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Environmental Technology Export Promotion: A study of governmental initiatives in selected countries
Linköping University, Department of Management and Engineering, Environmental Technology and Management. Linköping University, The Institute of Technology.
Linköping University, Department of Management and Engineering, Environmental Technology and Management. Linköping University, The Institute of Technology.
Linköping University, Department of Management and Engineering, Environmental Technology and Management. Linköping University, The Institute of Technology.
2012 (English)Report (Other academic)
Abstract [en]

Introduction-This report is based on structured literature reviews and brainstorming sections on governmental export promotion initiatives for environmental technology in selected countries. It is intended to answer two fundamental questions: why governments intervene to promote environmental technology export and how this intervention is actually executed. These questions emerged in-light of two general challenges: 1) the lack of vivid scientific insights with robust theoretical underpinnings on governmental efforts to promote environmental technology export, 2) the necessity to diffuse environmental technology across borders based on the facts that some environmental technologies have a pressing demand in countries other than their home origin and that most emerging economies are now facing environmental challenges which have long existed in many developed countries.

Approach-A structured literature review which covered public export promotion agencies and export credit agencies in the top three environmental technology exporting countries (Germany, USA, and Japan); Scandinavian environmental technology competitors to Sweden (Finland, Denmark, Norway); other European competitor (Austria) and China as an emerging exporter was employed to identify governmental export promotion initiatives. For a deeper insight Austria, Denmark and Sweden were purposively selected for an analysis into their public ‘‘action’’ plans to promote environmental technology including exports. The empirical findings were then discussed in brainstorming sections using theories and best practices to come out with conclusions, some recommendations and further questions.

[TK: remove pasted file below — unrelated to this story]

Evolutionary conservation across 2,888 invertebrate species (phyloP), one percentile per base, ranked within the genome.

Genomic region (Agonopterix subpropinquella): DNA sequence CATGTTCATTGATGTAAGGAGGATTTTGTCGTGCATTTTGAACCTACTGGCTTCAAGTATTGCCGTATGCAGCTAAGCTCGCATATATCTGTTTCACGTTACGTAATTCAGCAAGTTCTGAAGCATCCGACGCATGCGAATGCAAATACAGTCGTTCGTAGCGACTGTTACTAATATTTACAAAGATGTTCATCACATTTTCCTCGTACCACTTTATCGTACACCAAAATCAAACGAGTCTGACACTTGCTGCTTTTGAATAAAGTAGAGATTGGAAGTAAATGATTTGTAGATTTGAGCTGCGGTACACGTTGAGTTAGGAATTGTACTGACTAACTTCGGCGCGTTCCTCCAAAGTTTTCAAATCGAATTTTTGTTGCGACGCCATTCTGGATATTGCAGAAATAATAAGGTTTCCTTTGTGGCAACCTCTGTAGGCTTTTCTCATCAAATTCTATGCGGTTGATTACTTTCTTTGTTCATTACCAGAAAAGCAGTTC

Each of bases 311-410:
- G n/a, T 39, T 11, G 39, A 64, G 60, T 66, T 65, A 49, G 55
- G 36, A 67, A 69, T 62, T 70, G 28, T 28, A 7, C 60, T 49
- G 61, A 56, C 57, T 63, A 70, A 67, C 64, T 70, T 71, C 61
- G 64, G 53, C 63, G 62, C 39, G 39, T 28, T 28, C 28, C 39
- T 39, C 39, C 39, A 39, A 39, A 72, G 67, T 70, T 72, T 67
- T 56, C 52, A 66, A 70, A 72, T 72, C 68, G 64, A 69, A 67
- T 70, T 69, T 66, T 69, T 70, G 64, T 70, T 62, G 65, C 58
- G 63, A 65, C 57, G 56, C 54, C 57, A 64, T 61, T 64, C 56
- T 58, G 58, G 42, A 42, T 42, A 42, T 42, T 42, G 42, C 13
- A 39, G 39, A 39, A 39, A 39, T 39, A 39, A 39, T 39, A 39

Findings-The economic justification for government involvement in export promotion is based on the theory of asymmetric information and other market failures. The market has so far not shown enough signs of inherently diffusing environmental technologies to the desired societal level, thus the need for government intervention. Governmental intervention for environmental technology export promotion are organised by one or a combination of the following in the reviewed countries: by prioritized target countries; by prioritized environmental technologies; by alternative services (information, financial, training and education, trade and mobility related programs); by firm size (large vs. small) and by firm stage in internationalization. With regards to specific action plans, crosscutting focus remains on support for small and medium enterprises; strategies in Austria and Denmark to promote environmental technologies in aggregation focus on policy information provision to enterprises whiles technology and business development is given priority in Sweden.

Concluding remarks-The report concludes with some remarks and further questions to stir up the debate and understanding on governmental initiatives for environmental technology export promotion. Highlights include 1) the recommendation for the provision of more detailed market information to export oriented firms recognizing the importance of externalities involved in gathering such information by private firms, 2) the need for mutual collaboration between governmental export promotion agencies and their initiatives which could be confusingly large within a country and  3) a hybridization of focus on policy instruments and technology & business development in-line with the complex ecosystem of interactions between market information and the innovation of environmental technologies.

Further questions-Several questions remain to be answered. Among them include: 1) Which theories could be used to justify governmental intervention through export promotion of environmental technologies? 2) What, When and How to measure the effectiveness of such governmental export promotion initiatives and 3) How the inherent characteristics of environmental technologies have (or should) influence their export promotion remain to be answered.

Place, publisher, year, edition, pages
Linköping: Linköping University Electronic Press, 2012. , 42 p.
LIU-IEI-R, 12:005
Keyword [en]
Export promotion, Environmental Technologies, Governmental initiatives, Market failure, Developed countries
National Category
Environmental Engineering
URN: urn:nbn:se:liu:diva-80261ISRN: LiU-IEI-R- 12/0005OAI: diva2:546345
Available from: 2012-08-23 Created: 2012-08-23 Last updated: 2012-08-30Bibliographically approved

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